As their branch office and teleworker networks grow, companies are increasingly looking to connect remote users to their central phone systems using Voice over IP (VoIP) technology. One way of doing this is to throw out the existing PBX (Private Branch eXchange) hardware and replace it with a new IP-based alternative. But another, far simpler and much cheaper, approach is to use a VoIP gateway.
Costing just a few hundred pounds, VoIP gateways attach to the existing analogue or digital PBX in place of one or more local extensions using so-called FXO (Foreign eXchange Office) ports. Calls to and from these extensions can then be converted into VoIP data streams and forwarded over the LAN/Internet to a receiving device -- either another gateway with phones attached to FXS (Foreign eXchange Subscriber) ports, a specialised IP phone or adapter, or even a PC running a softphone application.
Also referred to as 'long-line extensions', the remote phones can be used just like those attached to ordinary local handsets. Moreover you can expect voice quality to be the same if not better and for phone bills to be slashed because calls can be routed over a broadband Internet link rather than the PSTN (Public Switched Telephone Network).
What we found
The simplest of all VoIP applications, long-line extension gateways can fall foul of firewalls and NAT routers, so fixed IP addresses are recommended. Ideally, you should also have a VPN connection to avoid NAT problems. You should also choose your gateway with care, preferably using the same hardware at both central and remote locations.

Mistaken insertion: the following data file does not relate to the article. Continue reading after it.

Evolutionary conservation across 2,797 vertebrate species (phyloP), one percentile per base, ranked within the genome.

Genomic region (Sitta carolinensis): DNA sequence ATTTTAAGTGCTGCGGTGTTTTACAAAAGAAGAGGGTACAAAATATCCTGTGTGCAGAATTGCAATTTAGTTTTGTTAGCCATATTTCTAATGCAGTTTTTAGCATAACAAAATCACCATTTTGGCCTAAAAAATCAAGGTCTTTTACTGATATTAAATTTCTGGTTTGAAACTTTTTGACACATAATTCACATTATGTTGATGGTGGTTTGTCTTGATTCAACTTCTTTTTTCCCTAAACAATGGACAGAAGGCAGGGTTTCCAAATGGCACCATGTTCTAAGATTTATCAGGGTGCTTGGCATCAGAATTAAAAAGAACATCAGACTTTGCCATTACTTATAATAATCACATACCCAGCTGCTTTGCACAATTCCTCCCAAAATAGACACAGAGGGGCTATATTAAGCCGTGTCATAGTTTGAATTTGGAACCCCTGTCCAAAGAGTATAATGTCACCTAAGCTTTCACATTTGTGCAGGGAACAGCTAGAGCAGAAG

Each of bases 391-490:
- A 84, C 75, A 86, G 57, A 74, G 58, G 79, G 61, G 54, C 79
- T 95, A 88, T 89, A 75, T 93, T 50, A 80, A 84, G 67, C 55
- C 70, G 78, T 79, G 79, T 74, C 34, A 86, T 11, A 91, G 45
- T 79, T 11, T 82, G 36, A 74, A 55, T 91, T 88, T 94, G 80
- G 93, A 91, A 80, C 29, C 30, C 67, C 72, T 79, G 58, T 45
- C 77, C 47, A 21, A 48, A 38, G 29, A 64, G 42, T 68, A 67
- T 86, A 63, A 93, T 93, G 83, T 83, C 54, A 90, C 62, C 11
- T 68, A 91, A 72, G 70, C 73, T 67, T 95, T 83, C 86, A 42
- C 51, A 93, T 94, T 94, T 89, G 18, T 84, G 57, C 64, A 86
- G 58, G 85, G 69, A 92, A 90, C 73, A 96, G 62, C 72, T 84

We tested five products aimed at small to medium-sized enterprises. All delivered good results, but there were considerable differences in complexity when it came to setup and management.
Where only a single extension is required, the Sipura SPA-3000 is a good choice and very affordable; the only drawback is its somewhat complex management interface. Higher up the food chain, the Vega 50 from VegaStream is a good choice if you're connecting multiple offices and teleworkers, with the bonus of UK development and support.
Between these, the Multi-Tech and Quintum gateways both performed well, offering a variety of configurations beyond the 2-port products we tested. In the end, our Editors' Choice award went to the Quintum Tenor ASM200. This was due primarily to its simple port mapping facility -- which makes for fast, easy deployment -- and transparent operation once in place. These are the features that really make the Quintum Tenor stand out from the crowd.
|VoIP gateways compared|
|Multi-Tech MultiVOIP MVP210
||Quintum Tenor ASM200
||VegaStream Vega 50|
|LAN ports||1 x 10/100||1 x 10/100||1 x 10/100||1 x 10/100||1 x 10/100|
|FXO (PBX/PSTN line) ports||2*||2||1||4||10|
|FXS (analogue phone) ports||2*||2||1||0**||0**|
|Other ports||2 x E&M||-||-||-||-|
|Adaptive jitter removal||yes||yes||yes||n/s||yes|
|T.38 Fax over IP support||yes||yes||yes||yes||yes|
|Price (ex. VAT)|
* set in software
** FXS gateways available